"The Character and Origins of Military Attitudes on the Use of Force" (accepted at International Studies Quarterly)
with Kaine Meshkin and Robert Schub
Do military and civilian attitudes on the use of force differ and, if so, why? Past scholarship is divided not only on whether decision-makers with military experience are more hawkish but also in whether differences stem from organizational selection or socialization. We contribute to these debates through a unique opportunity to survey incoming military officers at the US Military Academy before and after basic training – and pair the results with simultaneous surveys of a nationally representative sample. We find that future military elites are more hawkish than civilians, the gap is evident upon arrival, and initial socializing experiences cannot explain the gap. Numerous tests addressing potential socialization effects over a longer period reveal that experience may attenuate hawkishness but that it is insufficient to offset initial differences. The results indicate that preexisting attitudes shape the groups into which elites select as much as experiences in those groups shape attitudes.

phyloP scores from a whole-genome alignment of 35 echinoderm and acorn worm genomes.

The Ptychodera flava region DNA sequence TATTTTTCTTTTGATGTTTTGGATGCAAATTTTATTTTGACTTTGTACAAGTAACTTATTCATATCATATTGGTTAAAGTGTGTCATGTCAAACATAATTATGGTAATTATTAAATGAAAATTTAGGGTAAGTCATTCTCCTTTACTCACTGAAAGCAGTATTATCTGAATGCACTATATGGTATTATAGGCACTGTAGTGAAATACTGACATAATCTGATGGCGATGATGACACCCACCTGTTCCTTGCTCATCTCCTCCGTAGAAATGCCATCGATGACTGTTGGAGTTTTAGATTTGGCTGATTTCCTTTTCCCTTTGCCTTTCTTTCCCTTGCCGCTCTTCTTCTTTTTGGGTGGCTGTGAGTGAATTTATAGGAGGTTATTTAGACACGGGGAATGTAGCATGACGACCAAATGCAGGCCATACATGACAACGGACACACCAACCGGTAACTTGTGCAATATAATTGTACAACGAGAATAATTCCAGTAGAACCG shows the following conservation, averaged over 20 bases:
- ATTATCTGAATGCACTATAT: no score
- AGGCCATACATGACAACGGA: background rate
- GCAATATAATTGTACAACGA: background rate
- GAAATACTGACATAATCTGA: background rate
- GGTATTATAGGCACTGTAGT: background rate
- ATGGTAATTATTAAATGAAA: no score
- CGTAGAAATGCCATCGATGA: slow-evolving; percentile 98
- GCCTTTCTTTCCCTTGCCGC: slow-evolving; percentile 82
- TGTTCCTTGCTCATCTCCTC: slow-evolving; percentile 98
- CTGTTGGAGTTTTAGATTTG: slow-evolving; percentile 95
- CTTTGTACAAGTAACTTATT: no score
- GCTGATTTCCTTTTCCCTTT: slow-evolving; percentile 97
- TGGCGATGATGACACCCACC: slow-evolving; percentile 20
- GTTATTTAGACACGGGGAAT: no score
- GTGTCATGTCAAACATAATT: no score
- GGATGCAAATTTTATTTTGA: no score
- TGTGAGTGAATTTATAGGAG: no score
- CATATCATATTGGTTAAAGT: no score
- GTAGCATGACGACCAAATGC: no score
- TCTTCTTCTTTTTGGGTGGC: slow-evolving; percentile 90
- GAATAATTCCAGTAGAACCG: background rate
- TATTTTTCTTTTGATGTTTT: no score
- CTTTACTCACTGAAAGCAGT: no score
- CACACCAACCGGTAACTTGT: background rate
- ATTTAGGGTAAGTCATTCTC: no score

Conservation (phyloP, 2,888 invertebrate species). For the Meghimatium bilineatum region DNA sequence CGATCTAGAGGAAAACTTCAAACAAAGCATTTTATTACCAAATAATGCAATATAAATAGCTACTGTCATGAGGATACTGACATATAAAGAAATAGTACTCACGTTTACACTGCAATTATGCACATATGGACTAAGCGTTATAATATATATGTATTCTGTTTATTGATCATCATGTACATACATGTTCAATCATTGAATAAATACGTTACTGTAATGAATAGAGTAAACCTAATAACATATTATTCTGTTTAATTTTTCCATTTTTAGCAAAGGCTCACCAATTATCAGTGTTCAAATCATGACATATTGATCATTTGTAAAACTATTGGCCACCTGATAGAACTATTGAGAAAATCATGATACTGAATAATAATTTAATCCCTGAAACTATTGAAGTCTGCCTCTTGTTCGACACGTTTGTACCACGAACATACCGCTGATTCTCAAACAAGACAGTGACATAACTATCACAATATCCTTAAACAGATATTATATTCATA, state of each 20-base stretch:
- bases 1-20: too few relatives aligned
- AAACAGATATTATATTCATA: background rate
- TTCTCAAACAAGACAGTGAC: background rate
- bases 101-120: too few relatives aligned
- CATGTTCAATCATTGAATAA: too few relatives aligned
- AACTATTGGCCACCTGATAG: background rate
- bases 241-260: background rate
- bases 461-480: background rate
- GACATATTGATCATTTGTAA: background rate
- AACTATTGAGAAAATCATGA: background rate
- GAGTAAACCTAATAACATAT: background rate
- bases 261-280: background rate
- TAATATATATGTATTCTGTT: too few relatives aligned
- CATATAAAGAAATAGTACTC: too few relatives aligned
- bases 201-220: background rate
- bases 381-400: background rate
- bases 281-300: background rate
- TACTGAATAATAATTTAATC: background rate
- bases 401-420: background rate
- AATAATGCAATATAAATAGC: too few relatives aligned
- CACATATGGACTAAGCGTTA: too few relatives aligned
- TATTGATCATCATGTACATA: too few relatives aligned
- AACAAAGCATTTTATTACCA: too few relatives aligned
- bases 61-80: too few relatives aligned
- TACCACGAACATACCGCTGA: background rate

"Authoritarian Advisers: Institutional Origins of Miscalculation in Chinese Foreign Policy" (under review - available upon request)
When is China prone to miscalculate in its foreign policy? As China continues to rise, its strategic choices will have enormous consequences for the world. Many claim that authoritarian countries, such as China, blunder more frequently when personalist dictators amass absolute control but exhibit better judgment when party elites share power. This conventional wisdom, rooted in the idea that accountability among elites produces better decisions, does not explain China’s past pattern of miscalculation. Instead, I argue that China’s propensity for blunder hinges on the institutional relationship between political leaders who make decisions and bureaucratic advisers who inform those decisions. When authoritarian leaders face acute power struggles within the party or lack experience managing national security affairs, political-bureaucratic relationships break down and deprive leaders of the information they need to properly evaluate which strategies will work. These findings have implications for the study of foreign policy decision-making broadly and for the prospects for future miscalculation in Chinese foreign policy specifically.